One of the more obvious signs that modern science is ailing is the reproducibility crisis – the vast number of peer-reviewed scientific studies that can’t be replicated in subsequent investigations and whose findings turn out to be false. In the field of cancer biology, for example, researchers discovered that an alarming 89% of published results couldn’t be reproduced. Even in the so-called soft science of psychology, the rate of irreproducibility hovers around 60%. And to make matters worse, falsification and outright fabrication of scientific data is on the rise.
The reproducibility crisis is drawing a lot of attention from scientists and nonscientists alike. In 2018, the U.S. NAS (the National Association of Scholars in this case, not the Academy of Sciences), an academic watchdog organization that normally focuses on the liberal arts and education policy, published a particularly comprehensive examination of the problem. Although the emphasis in the NAS report is on the misuse of statistical methods in scientific research, the report discusses possible causes of irreproducibility and presents a laundry list of recommendations for addressing the crisis.
The crisis is especially acute in the biomedical sciences. Over 10 years ago, Greek medical researcher John Ioannidis argued that the majority of published research findings in medicine were wrong. This included epidemiological studies in areas such as dietary fat, vaccination and GMO foods as well as clinical trials and cutting-edge research in molecular biology.
In 2011, a team at Bayer HealthCare in Germany reported that only about 25% of published preclinical studies on potential new drugs could be validated. Some of the unreproducible papers had catalyzed entirely new fields of research, generating hundreds of secondary publications. More worryingly, other papers had led to clinical trials that were unlikely to be of any benefit to the participants.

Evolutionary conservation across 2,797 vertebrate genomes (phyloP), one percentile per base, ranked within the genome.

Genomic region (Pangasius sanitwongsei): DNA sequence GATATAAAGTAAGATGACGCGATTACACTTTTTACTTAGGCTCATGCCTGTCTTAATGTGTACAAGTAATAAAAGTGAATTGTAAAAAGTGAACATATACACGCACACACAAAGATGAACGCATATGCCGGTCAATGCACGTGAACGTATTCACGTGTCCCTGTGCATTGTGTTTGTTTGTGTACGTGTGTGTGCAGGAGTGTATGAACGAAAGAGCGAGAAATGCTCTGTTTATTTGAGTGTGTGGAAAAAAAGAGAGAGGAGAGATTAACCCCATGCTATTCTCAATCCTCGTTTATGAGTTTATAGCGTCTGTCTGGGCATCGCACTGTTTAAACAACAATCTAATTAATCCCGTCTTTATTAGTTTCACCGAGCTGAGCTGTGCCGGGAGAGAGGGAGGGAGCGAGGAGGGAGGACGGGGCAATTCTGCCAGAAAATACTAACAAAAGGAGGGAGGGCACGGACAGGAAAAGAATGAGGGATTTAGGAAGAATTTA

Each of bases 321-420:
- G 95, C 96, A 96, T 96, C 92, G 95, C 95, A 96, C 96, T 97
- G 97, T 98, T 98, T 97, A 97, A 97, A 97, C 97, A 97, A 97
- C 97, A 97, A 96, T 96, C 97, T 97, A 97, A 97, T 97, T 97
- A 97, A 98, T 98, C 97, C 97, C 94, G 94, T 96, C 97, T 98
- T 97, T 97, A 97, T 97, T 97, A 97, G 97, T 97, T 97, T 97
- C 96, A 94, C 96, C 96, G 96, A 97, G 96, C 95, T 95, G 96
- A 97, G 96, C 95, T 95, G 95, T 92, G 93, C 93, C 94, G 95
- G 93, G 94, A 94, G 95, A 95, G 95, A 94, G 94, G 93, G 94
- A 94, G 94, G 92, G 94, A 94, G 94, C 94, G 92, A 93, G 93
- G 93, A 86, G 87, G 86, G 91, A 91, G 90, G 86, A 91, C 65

Author Richard Harris describes another disturbing example, of research on breast cancer that was conducted on misidentified skin cancer cells. The sloppiness resulted in thousands of papers being published in prominent medical journals on the wrong cancer. Harris blames the sorry condition of current research on scientists taking shortcuts around the once venerated scientific method.
Cutting corners to pursue short-term success is but one consequence of the pressures experienced by today’s scientists. These pressures include the constant need to win research grants as well as to publish research results in high-impact journals. The more spectacular that a paper submitted for publication is, the more likely it is to be accepted, but often at the cost of research quality. It has become more important to be the first to publish or to present sensational findings than to be correct.
Another consequence of the bind in which scientists find themselves is the ever increasing degree of misunderstanding and misuse of statistics, as detailed in the NAS report. Among other abuses, the report cites spurious correlations in data that researchers claim to be “statistically significant”; the improper use of statistics due to poor understanding of statistical methodology; and the conscious or unconscious biasing of data to fit preconceived ideas.
Ioannidis links irreproducibility to the habit of assigning too much importance to the statistical p-value. The smaller the p-value, the more likely it is that the experimental data can’t be explained by existing theory and that a new hypothesis is needed. Although p-values below 0.05 are commonly regarded as statistically significant, using this condition as a criterion for publication means that one time in twenty, the experimental data could be the result of chance alone. The NAS report recommends defining statistical significance as a p-value less than 0.01 rather than 0.05 – a much more demanding standard.
The report further recommends integration of basic statistics into curricula at high-school and college levels, and rigorous educational programs in those disciplines that rely heavily on statistics. Beyond statistics, other suggested reforms include having researchers make their data available for public inspection, which doesn’t often occur at present, and encouraging government agencies to fund projects designed purely to replicate earlier research, which again is rare today. The NAS believes that measures like these will help to improve reproducibility in scientific studies as well as keeping advocacy and the politicization of science at bay.
Next week: Corruption of Science: Scientific Fraud